Blue Light – What is it and why is it important for your eyes?

With all the advertisements of blue light blocking lenses it can lead people to wonder what is blue light and how important is it to me?  Blue light is everywhere – sunlight is the main source but there are also many other sources.  Indoor sources can include fluorescent lights, television screens, computer screens, phones and tablets – many things that all of us have and use on a daily basis.  The reason eye care professionals are so concerned with blue light is that the eye is not good at blocking that blue light – your cornea and lens can block some UV rays but not the short wavelength/high energy blue wavelengths.  Blue light can then pass through those anterior structures and possibly damage the retina in the back of the eye.  Extra exposure to blue light may cause damage that is similar to that of macular degeneration, the leading cause of vision loss in the US.  What we don’t know yet is whether or not these changes increase the risk of macular degeneration later in life. Blue light can also be detrimental because it is so high energy that the light scatters and is not as easily focused by the eye.  Computer screens and digital devices that emit this unfocused blue light may contribute significantly to digital eyestrain.  Blue light is also known to help regulate your body’s circadian rhythm – your internal biological clock that helps you fall asleep and wake up. Exposure to excessive blue light, especially at night, can disrupt your circadian rhythm, which may cause difficulty falling asleep.  Blue light blocking lenses while using a tablet or computer at night can help with this.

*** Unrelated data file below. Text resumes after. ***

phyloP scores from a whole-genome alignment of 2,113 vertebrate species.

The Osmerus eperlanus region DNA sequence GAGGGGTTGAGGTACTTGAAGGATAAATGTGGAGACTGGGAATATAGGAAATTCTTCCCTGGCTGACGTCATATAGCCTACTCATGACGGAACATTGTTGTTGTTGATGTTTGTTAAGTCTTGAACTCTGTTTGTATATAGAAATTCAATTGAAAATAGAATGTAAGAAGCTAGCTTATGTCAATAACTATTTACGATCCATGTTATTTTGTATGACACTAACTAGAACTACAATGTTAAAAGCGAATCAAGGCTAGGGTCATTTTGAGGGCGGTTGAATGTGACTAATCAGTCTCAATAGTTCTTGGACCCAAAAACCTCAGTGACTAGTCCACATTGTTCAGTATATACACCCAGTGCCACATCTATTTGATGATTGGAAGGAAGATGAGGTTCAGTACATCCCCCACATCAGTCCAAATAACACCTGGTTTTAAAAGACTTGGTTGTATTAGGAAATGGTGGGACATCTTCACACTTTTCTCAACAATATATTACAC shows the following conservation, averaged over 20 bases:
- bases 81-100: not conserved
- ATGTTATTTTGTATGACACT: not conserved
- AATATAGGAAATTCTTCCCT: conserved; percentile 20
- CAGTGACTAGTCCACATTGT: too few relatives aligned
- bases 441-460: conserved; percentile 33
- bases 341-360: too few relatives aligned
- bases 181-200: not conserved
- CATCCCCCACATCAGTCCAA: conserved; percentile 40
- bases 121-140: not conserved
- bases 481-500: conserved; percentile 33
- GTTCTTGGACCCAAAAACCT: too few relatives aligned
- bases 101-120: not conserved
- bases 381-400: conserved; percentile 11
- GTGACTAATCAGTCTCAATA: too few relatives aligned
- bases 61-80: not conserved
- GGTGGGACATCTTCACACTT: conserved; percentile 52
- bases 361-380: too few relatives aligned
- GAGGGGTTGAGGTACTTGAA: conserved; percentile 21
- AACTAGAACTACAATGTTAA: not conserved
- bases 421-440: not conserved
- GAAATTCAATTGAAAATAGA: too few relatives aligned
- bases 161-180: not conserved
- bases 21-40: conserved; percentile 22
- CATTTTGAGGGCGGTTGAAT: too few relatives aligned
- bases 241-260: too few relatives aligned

Blue light blocking lenses can decrease the amount of blue light that enters the eyes, which in turn may decrease eyestrain as well as damage from blue light waves.  So are blue light blocking lenses essential for your eyes?  If you work on a computer/tablet/phone for a good majority of your day then the answer is yes! If you are at higher risk for macular degeneration or spend a lot of time on digital devices later in the evening then blue light blocking lenses may be for you as well. Blue light blocking lenses may also be recommended for children or individuals with focusing issues. So should you buy those blue light glasses you see popping up in ads online? Probably not – most do not block enough blue light and lenses and frames that are not properly fit or measured for you can cause more eye strain and issues than where you started. If you are unsure what kind of blue light blocking lenses are right for you then ask your optician or optometrist at your next visit.

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